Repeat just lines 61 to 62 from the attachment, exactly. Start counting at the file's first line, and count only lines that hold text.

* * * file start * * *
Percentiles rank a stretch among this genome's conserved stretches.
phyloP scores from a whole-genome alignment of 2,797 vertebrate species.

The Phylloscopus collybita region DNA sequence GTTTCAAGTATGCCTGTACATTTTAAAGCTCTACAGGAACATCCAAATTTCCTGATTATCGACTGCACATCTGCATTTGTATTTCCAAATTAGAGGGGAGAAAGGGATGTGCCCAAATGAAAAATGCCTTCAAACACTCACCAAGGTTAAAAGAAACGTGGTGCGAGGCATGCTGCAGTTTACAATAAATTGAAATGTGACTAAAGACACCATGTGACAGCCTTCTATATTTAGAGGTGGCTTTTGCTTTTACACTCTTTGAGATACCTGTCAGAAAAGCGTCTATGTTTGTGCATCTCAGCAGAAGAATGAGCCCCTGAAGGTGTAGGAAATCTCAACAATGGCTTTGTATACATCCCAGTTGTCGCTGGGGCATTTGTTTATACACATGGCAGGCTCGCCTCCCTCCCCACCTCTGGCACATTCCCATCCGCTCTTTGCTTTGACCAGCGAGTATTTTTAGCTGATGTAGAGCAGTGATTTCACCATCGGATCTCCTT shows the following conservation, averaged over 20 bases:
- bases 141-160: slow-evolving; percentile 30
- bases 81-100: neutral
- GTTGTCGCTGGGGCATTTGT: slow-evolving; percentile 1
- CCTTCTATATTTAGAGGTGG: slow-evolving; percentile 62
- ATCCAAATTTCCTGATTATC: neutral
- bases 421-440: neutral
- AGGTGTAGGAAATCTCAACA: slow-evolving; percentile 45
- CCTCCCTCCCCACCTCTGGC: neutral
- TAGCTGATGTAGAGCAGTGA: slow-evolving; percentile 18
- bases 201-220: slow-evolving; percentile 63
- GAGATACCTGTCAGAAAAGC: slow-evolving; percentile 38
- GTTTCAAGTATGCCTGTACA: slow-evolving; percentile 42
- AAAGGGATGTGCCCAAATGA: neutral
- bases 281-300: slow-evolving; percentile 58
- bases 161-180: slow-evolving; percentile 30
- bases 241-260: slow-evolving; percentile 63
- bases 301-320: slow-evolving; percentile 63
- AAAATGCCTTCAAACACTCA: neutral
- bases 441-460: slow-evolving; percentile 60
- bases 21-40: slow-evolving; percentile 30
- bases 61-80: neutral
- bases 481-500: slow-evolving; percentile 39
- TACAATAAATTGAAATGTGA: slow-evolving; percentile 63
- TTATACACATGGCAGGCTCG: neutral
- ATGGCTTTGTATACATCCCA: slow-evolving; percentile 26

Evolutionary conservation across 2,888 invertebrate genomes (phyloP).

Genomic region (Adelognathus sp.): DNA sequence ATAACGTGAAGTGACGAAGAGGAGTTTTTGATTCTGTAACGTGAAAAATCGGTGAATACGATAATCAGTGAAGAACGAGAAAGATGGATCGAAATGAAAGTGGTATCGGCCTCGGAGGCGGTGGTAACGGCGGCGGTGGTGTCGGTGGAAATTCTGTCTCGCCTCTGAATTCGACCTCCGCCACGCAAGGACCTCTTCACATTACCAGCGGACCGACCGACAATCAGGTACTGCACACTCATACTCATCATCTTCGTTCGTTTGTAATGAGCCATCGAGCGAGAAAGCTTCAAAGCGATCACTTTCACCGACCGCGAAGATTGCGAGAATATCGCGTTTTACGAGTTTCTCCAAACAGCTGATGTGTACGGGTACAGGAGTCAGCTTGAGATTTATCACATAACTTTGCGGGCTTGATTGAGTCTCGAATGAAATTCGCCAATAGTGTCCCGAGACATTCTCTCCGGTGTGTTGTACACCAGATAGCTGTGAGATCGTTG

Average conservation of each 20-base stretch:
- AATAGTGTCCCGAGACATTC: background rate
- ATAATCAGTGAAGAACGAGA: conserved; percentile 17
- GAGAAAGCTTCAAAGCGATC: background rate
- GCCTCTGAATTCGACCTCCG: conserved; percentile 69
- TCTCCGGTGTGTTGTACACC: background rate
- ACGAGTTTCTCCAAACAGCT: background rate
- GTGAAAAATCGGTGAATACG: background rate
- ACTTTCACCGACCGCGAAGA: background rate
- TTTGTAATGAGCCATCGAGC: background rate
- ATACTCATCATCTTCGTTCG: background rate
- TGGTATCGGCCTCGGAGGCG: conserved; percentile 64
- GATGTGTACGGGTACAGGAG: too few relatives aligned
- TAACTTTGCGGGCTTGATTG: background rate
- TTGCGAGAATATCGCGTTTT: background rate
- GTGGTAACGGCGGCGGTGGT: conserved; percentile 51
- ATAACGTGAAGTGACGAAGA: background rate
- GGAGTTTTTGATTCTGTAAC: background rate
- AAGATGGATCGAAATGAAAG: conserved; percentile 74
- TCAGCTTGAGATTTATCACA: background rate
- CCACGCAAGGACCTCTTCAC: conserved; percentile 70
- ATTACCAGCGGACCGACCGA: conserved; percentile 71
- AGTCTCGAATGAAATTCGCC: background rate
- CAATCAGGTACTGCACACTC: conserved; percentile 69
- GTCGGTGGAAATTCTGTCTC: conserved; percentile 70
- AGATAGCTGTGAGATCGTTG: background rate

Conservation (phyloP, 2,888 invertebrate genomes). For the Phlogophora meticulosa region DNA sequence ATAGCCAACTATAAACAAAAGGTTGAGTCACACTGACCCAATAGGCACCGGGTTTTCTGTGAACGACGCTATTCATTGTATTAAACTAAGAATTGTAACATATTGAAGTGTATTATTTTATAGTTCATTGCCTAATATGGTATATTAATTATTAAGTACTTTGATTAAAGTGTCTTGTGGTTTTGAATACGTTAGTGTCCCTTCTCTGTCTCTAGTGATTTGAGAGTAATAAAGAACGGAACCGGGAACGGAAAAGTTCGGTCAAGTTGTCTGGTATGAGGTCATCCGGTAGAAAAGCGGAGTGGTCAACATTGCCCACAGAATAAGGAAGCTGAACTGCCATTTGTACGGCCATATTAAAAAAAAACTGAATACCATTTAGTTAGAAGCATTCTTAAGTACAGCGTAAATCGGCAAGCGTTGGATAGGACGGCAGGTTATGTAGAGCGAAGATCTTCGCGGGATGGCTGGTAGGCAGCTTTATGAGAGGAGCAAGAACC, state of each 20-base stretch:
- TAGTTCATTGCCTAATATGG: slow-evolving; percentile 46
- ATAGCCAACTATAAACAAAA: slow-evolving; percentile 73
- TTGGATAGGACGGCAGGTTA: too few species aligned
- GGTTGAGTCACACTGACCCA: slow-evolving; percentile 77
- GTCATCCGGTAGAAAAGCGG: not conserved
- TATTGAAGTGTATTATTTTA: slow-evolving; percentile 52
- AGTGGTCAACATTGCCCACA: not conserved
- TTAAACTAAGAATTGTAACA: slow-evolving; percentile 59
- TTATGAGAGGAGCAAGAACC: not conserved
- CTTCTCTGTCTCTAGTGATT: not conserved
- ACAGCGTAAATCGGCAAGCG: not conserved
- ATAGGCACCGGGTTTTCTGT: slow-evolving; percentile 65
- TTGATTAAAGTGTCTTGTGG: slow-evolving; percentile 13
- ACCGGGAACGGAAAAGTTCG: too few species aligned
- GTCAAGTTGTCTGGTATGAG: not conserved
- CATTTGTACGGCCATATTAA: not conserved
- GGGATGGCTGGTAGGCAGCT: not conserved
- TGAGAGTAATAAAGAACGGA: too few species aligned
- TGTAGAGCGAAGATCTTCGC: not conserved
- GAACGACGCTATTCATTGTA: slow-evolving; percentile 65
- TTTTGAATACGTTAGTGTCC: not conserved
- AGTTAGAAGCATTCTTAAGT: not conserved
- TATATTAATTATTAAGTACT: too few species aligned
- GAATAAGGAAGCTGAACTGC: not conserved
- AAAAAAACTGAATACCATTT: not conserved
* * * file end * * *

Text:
- GGTTGAGTCACACTGACCCA: slow-evolving; percentile 77
- GTCATCCGGTAGAAAAGCGG: not conserved